I found about the Shuttleworth collection some years ago in Twitter and started following their account (@Shuttleworth_OW). They happen to have arguably the largest collection of flying aircraft from the 1910s and 1920s. They do have the oldest flying machine in airworthy condition, a Bleriot XI from 1909. Rather than introducing the collection with a few paragraphs, I share here this video from their site:

For me, visiting the collection was a dream come true, moreover on a day in which they would fly most of their airplanes. See below a few pictures.

10_Bleriot XI

1909 Bleriot XI. The original oldest airplane in airworthy condition.

11_Triplanes

1920s biplanes (DX60X Moth, Southern Martlet).

12_Bristol Boxkite

Bristol Boxkite 1910 replica flying.

9_Avro Triplane

Avro Triplane 1910 replica.

I wanted to share a short video I took of the Bristol Boxkite 1910 replica flying just after taking off (a replica built in 1965). It took its time to gain some altitude, always at quite low speeds. It never went much higher than 50 ft. It was wonderful to see it flying.

We stayed the night over at the camping by the aerodrome and in the morning we departed for Fowlmere, another grass aerodrome a few miles from Duxford. The taxiway at Fowlmere was fully packed of small airplanes (including the Antonov An-2 coming from Germany that you can see below) and tents of pilots that had been camping the previous night or would camp the following one, as we did.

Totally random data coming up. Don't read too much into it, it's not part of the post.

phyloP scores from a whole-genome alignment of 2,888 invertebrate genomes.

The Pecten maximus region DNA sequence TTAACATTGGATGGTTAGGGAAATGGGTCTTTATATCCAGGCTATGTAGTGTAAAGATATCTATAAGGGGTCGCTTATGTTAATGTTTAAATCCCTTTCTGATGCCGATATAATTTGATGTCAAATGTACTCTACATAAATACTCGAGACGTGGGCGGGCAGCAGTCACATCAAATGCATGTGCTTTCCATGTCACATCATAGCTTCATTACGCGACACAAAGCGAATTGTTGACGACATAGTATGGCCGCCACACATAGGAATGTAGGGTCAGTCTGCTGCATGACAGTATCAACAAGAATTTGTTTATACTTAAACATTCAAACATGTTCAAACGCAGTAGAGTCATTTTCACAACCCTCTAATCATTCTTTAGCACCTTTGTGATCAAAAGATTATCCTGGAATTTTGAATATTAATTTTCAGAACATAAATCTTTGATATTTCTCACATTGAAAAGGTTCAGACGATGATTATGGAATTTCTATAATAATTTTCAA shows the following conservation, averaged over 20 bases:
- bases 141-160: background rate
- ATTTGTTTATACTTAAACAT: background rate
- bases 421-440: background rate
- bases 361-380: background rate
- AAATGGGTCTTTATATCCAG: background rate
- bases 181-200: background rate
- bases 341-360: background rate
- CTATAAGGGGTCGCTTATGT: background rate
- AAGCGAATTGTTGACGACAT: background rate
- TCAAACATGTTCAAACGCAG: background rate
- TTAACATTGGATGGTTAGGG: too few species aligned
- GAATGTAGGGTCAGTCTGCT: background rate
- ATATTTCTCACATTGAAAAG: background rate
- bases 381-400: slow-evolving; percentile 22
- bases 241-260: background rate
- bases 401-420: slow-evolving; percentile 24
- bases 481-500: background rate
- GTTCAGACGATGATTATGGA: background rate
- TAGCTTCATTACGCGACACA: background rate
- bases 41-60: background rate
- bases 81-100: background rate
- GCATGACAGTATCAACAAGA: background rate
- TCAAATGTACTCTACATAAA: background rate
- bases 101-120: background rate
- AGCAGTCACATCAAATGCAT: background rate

We got a faboulous breakfast at the airfield and then drove to Duxford to attend the Flying Legends air show and visit the Imperial War Museum.

Flying-Legends-2018Our Fly out was organised by a fellow British colleague, Derek. He recalled how being brought to Flying Legends as a child by his father had been a marking moment. He only came again decades later. The air show is one of the biggest and best classic aviation events in the world. If you have the chance to visit it once, do not hesitate, go.

This year the show commemorated the 100th anniversary of the Royal Air Force and the 50th anniversary of the filming of Battle of Britain which had Duxford as one of the locations and some of those very airplanes as main characters of the movie. Other locations of the filming were the Tablada airfield in Seville (where Airbus Defence has facilities), the coast in Huelva passed as Dunkirk or San Sebastian as if it was Berlin.

There are plenty of aircraft to see up close, from the flight line, many exhibitors come with  books, models, clothing, memorabilia, etc., you’ve got the museum in itself (!) to visit, you have literally dozens of WWII birds flying, among them: Supermarine Spitfire (we saw a formation of 11 of them flying), Hawker Hurricane, North American P-51 Mustang and resident Boeing B-17 Flying Fortress Sally B (only B-17 in flight in Europe)… By the end of the day you will be more than overwhelmed, exhausted, but with that smile of wonder when watching those jewels fly up in the air while you hear the engines roaring, the music and the explanations from the commentator of the show.

21_Flying Fortress

Boeing B-17 Flying Fortress Sally B.

20_Flying Fortress

Boeing B-17 Flying Fortress Sally B.

 

See this short video of the Balbo formation flight at the end of the display with 25 single engine WWII birds flying…

After the show we headed back to Fowlmere where we had dinner with three other colleagues (French and German) before walking to the airfield to camp by our airplane, which felt as the aviation of the beginning of the XX century.